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Dioxins

5. How can dioxin exposure be linked to health effects?

  • 5.1 Is there a known relationship between dioxin exposure and cancer?
  • 5.2 Can a model predict non-cancer effects?
  • 5.3 How are dioxins mixtures accounted for?

5.1 Is there a known relationship between dioxin exposure and cancer?

5.1.1 Lifetime dose-effect relationships for cancer were derived from workers moderately exposed to dioxins. The results suggest that a continuous exposure at work to between 2 and 7 pg TCDD per kg body weight per day increases the risk of cancer by 1%. Over a lifetime, this would result in a body burden of 3 000 to 13 000 pg TCDD per kg body weight. More...

5.1.2 To compare humans and animals, only body burdens are relevant; indeed, rats and mice need to ingest much more dioxins than humans to reach the same body burden.

Two approaches were used to evaluate cancer risks from experimental animal studies and led to very different results. The first one is based on the knowledge of mechanisms that increase cell multiplication, inducing liver tumors in female rats. It concluded that a body burden of 2 600 pg per kg body weight increases the risks of cancer by 1%.

A second, graphical model used the results of a series of cancer studies on rats and mice; it concluded that a body burden of 10 000 to 746 000 pg per kg body weight increases the risk of cancer by 1%. More...

5.2 Can a model predict non-cancer effects?

Currently, models cannot adequately predict non-cancer effects in humans, partly because the mechanisms of action are not yet fully understood. However, they may provide additional insights in understanding the effects observed in experiments. More...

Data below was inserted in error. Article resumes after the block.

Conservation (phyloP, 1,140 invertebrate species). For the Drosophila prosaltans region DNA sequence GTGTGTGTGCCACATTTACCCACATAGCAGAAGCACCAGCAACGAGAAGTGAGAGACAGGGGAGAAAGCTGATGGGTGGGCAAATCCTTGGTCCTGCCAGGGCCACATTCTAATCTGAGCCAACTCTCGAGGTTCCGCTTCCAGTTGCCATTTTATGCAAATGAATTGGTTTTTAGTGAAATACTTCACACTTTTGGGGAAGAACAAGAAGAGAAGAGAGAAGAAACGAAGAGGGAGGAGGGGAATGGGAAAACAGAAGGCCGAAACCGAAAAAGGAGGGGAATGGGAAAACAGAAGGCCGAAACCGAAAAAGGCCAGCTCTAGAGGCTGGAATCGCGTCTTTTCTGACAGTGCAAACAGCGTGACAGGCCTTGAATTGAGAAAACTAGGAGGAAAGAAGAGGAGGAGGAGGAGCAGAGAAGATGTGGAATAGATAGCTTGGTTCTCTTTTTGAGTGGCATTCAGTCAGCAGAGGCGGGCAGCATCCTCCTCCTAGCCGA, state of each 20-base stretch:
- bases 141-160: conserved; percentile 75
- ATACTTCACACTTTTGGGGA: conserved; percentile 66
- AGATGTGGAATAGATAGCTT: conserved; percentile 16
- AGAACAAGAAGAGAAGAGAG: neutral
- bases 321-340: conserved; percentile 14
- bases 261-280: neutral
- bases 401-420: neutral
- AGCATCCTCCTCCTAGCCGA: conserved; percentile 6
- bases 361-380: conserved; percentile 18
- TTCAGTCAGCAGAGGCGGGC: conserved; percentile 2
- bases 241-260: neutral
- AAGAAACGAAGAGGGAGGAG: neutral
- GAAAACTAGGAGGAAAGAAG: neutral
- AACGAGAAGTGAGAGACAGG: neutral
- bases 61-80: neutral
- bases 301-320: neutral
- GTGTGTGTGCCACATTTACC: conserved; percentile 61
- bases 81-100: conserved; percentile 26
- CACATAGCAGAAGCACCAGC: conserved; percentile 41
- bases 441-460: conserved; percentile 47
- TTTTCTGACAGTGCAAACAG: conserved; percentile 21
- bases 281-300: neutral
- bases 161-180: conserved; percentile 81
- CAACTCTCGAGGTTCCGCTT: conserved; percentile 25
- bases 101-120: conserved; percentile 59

5.3 How are dioxins mixtures accounted for?

5.3.1 Dioxins are generally found in mixtures containing several kinds of dioxins and dioxin-like compounds, each having its own degree of toxicity.

Therefore each is attributed a specific toxic factor called Toxic Equivalency Factor (TEF). This factor indicates a relative toxicity compared to the most toxic dioxin 2,3,7,8-TCDD, which is given a reference value of 1 (see table 3). The TEF scheme refers only to adverse effects (e.g. cancer) following interactions with the cellular Ah-receptors Other toxic effects of dioxins and dioxin-like compounds cannot be quantified by this method.

The overall toxicity of a dioxin mixture is calculated by:

  1. multiplying the individual quantity of each compound by its specific TEF value and
  2. summing the values obtained to get a total TCDD "toxic equivalent" (TEQ) for the mixture.

TEF values are attributed on the assumptions that a compound must:

More...

5.3.2 In the majority of experimental studies, the effects are additive and the TEQ calculation works well. However some non-additive effects of PCDD, PCDF and PCB mixtures have been reported. These may be due to effects of the individual compounds on each others metabolism and, for some PCBs, to other mechanisms of action than those occurring via the Ah-receptor.

When used with caution, the TEF approach is a valuable tool for expressing a daily intake for most dioxins and comparing it to the Tolerable Daily Intake (TDI). More...


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